France's PPP bonanza pushed into 2011, but renewables even further
17 12 2010
France was never meant to grow into a PPP powerhouse. During the middle of the last decade, while other jurisdictions tried to extract greater feats of complexity from the private sector, the French dailly obligation, which featured little performance risk, made for low-margin, straightforward business.
Post-crunch, the broader European PPP market moved into sync with the French conception of risk transfer, just as the French state rolled out a guarantee product that surpassed most of the post-crunch palliatives for weak lender appetite. The full debt guarantee could only be used for designated major projects and was set to expire at the end of 2010.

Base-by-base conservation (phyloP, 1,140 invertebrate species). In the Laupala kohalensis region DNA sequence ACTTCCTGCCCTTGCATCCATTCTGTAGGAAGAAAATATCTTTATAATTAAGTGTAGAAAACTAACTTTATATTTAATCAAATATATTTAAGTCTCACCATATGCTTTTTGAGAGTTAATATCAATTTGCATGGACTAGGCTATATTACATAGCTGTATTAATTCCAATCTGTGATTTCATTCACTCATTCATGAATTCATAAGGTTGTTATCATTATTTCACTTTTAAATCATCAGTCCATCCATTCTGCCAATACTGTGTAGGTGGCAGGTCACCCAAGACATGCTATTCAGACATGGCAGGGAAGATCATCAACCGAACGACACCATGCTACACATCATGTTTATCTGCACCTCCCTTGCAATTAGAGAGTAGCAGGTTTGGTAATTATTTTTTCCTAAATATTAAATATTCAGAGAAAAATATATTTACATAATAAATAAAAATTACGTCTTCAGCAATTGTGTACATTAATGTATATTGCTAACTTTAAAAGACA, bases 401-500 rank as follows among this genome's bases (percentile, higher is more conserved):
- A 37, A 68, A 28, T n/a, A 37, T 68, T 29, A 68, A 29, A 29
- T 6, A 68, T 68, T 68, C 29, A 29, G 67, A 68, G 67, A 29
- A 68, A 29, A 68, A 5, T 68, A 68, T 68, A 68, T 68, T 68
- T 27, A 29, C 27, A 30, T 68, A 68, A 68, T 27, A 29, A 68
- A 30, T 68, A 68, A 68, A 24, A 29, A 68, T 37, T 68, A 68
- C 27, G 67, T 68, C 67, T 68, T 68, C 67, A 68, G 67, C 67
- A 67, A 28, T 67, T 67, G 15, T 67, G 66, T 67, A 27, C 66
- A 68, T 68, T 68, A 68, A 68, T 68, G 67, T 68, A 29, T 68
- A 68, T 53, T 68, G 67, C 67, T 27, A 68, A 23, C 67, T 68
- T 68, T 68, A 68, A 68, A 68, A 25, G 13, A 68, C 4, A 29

For all this support, big deals have still been a long time closing, and several have fallen by the wayside, most notably the Reunion Tram-Train, which was set to be the first deployment of the state guarantee. The French overseas department, located in the Indian Ocean, decided to drop the project in June, after deciding that despite the presence of substantial central government grant money, its limited contribution would be better spent on a road.
The preferred bidder on the Eu1.6 billion ($2.1 billion) project, a consortium of AXA Private Equity, Bouygues, Bombardier, Colas and Veolia, had indicated that it might try and enforce a Eu200 million termination payment, but by June the CFO of Bouygues, Philippe Marien, was admitting that the project was dead. The incoming UMP government ran on a platform of opposing any tram-train project with a public contribution, and set itself...
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